Has Crude Oil Peaked?
The EIA (Energy Information Administration) released last week’s inventory report this morning. Crude oil inventory is down, but gasoline and distillates (diesel, jet A & home heating oil) are up. The lower inventory did not cause a rally in crude prices as one would expect. The larger supply of gasoline and distillates is viewed as a weight holding the price down. Unleaded gasoline was down 2%
If you have followed crude oil and traded it during the last few weeks, you have had a great run. You probably are wondering how to play this train for another great ride. Get ready. Do not look at the overhang of refined products as a block to higher prices. Look at them as a lever to push crude higher as they work off. Just like a teeter totter on the playground, when the refined end goes down, the crude price goes up!
Refiners will work to tighten inventories to reduce their exposure to hedging, and increase the crack spread (markup). OPEC wants higher prices, and has instituted production cuts. Member producers have not complied with their quotas, as they try to maintain income. While the market is under a glut, it is hard to reduce production. When prices are trending up, production cuts become rational, as the price may be higher next month.
Mankind is hardwired to overproduce, increasing supply to maintain previous income. Rising prices encourage holding supply from the market in anticipation of even higher prices. These psychological forces are ingrained in every marketer. The closer present supply get to last years supply, the higher crude will go. Now is not the time to walk away from this market.
An interesting feature in this week’s EIA report is First Quarter Profitability of major oil companies on domestic operations. The EIA calculates the average crude oil price at $ 40.13 during the first quarter. Natural gas averaged $ 4.35 per thousand cubic feet (Mcf), compared to $ 10.04 in the second quarter of 2008. I have written many times how we have forgotten about “peak oil”, and the future is being written now. Low prices are causing exploration budgets to shrink. Majors went from making over $ 30 billion to losing over $ 1 billion in one year. Capital expenditures fell by one-third, from over $ 31 billion to less than $ 22 billion. Lower investments will slow the discovery of productive oil fields, resulting in lower production in the future, when we need it.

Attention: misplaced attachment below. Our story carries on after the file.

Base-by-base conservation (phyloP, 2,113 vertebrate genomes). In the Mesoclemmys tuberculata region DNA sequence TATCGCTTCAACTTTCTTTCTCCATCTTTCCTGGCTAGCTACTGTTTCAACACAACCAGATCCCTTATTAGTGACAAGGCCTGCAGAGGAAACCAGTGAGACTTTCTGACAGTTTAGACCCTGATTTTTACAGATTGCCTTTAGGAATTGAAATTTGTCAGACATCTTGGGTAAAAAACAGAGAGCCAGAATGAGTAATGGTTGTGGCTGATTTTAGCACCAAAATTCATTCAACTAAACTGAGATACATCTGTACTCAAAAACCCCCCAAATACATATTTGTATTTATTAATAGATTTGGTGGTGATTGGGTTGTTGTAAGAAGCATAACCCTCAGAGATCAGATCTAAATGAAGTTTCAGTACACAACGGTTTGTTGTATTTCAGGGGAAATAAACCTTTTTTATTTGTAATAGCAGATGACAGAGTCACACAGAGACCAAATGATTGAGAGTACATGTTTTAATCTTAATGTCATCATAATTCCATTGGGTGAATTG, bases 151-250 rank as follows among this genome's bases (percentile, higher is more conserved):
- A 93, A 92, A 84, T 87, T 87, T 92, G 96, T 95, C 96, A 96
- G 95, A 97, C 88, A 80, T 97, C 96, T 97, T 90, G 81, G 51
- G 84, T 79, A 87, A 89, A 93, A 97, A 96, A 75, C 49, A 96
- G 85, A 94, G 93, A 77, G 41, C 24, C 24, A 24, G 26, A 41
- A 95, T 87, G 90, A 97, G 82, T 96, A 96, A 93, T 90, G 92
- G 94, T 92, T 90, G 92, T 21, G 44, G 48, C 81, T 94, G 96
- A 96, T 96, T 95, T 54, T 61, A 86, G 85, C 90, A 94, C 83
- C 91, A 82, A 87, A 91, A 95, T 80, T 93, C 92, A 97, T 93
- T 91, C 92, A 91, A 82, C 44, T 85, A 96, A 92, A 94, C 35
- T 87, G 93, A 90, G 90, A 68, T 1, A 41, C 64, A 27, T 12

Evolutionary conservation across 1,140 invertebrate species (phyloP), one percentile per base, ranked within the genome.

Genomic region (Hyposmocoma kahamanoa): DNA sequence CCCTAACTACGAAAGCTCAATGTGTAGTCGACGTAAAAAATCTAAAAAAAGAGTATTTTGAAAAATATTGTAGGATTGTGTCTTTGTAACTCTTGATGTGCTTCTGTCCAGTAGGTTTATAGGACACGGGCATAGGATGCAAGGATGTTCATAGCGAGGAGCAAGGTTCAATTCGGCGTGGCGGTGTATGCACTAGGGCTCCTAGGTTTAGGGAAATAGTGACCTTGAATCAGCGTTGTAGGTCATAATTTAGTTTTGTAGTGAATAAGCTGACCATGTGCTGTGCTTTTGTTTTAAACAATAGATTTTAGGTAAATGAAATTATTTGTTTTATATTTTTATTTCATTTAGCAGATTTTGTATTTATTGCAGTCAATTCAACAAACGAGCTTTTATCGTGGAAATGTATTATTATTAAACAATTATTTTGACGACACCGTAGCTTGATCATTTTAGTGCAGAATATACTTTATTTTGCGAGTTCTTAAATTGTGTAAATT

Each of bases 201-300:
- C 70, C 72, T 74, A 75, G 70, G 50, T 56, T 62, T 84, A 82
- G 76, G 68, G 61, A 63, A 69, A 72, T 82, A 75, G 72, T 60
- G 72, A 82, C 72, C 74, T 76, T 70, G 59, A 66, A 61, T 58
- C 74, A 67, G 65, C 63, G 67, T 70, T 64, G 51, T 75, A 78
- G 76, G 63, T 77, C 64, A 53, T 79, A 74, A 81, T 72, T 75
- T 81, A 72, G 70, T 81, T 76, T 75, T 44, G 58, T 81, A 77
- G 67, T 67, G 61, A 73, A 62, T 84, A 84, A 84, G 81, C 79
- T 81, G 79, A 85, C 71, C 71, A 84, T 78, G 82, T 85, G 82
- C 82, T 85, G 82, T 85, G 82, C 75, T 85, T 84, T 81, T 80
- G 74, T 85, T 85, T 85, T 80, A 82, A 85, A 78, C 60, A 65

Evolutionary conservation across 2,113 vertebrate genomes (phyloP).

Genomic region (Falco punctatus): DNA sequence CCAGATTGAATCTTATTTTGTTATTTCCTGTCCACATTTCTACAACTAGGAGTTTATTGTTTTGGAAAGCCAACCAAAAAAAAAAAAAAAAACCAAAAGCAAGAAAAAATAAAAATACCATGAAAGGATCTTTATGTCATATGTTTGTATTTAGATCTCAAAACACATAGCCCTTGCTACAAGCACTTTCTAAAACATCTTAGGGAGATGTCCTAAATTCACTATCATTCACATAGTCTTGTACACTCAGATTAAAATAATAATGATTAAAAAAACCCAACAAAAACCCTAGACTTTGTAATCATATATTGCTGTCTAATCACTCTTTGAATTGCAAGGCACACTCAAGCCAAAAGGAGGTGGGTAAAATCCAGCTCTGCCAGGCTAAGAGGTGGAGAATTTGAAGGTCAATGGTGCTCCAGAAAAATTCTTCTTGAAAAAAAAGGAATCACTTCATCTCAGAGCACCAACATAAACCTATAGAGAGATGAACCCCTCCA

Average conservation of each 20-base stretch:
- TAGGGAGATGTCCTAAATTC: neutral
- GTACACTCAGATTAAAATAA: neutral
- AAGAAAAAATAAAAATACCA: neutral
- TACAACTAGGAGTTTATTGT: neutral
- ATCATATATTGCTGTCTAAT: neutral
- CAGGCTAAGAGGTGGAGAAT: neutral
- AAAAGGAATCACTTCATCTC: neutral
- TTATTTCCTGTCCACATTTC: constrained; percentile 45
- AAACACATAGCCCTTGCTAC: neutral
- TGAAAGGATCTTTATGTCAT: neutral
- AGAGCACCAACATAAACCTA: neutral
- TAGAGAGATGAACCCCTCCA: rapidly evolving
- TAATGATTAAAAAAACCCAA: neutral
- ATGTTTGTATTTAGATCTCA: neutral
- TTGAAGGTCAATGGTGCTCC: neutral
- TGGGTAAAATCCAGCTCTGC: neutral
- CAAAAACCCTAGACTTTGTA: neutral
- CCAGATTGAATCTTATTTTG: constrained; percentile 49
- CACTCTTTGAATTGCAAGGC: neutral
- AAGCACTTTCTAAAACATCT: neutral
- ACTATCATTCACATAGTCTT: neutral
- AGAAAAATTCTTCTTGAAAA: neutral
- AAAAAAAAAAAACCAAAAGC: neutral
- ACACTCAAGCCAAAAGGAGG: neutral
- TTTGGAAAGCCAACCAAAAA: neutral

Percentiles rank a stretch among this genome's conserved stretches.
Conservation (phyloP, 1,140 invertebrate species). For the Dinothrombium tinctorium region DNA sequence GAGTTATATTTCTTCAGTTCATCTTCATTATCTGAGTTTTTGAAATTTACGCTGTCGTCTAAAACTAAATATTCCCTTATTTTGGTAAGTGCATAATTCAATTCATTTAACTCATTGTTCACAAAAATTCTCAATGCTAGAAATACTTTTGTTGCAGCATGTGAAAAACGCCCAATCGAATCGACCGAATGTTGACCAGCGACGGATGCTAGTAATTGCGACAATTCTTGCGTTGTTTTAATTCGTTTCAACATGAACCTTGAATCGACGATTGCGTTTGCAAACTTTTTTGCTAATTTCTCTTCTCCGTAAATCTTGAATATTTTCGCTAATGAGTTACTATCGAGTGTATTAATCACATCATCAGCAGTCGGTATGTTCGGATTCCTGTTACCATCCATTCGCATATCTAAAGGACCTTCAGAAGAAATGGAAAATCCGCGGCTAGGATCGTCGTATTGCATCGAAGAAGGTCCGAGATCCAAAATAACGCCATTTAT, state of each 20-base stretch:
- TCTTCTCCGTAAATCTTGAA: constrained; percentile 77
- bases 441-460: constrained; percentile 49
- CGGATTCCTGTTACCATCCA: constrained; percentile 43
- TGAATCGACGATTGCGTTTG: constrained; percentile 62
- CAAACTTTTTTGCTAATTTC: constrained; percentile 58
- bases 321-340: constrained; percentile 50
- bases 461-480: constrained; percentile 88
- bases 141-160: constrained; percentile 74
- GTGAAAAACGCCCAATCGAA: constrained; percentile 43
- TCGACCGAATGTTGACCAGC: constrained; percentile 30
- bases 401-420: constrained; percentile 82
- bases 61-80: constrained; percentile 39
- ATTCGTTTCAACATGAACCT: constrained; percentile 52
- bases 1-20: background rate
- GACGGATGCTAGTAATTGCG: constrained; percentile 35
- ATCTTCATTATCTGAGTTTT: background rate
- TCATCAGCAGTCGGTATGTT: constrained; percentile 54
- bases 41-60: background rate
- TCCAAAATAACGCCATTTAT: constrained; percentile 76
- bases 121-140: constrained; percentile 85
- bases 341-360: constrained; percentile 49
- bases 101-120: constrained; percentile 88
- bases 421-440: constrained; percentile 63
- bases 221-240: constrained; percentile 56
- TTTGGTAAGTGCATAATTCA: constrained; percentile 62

If you are interested in the crude oil market for trading or just wonder how today’s actions are going to affect you, view this week’s EIA Petroleum Report. Remember these charts when politicians want to raise taxes on oil companies.
Did you know that Gilead developed Tamaflu? Roche Holding produces and markets it, but pays Gilead a 20% royalty on sales. Tamaflu is one of two drugs used to treat H1N1 flu, now declared a pandemic. Flu season may turn into a cash register for Gilead (GILD) as governments order supplies of drugs.
Oh! Bama proposed sweeping changes to the regulation of the financial sector. No explanation was given why the regulations in effect did not head off the collapse in 2008. Was it because some of the regulation changes, Federal Reserve policy of cheap money, and congressional interference in the mortgage market caused of the meltdown?
I wrote last year that Chris Cox, head of the SEC should have been fired. He sat on his hands and did not enforce naked short selling rules, while predatory short selling ravaged financials. It was unbelievable to watch, week after week. I read Mr. Cox’s resume and was hesitant to criticize him, but he did not do his job. Of course, neither did others. So now, we get more regulations, and more bureaucrats that will not do their job.
The SEC could not catch Bernie Madoff, when he was handed to them by a whistleblower. If you do not believe it, watch this clip of Harry Markopolos testifying before congress. He contacted the SEC for over 8 years, alerting them to the Madoff ponzi scheme.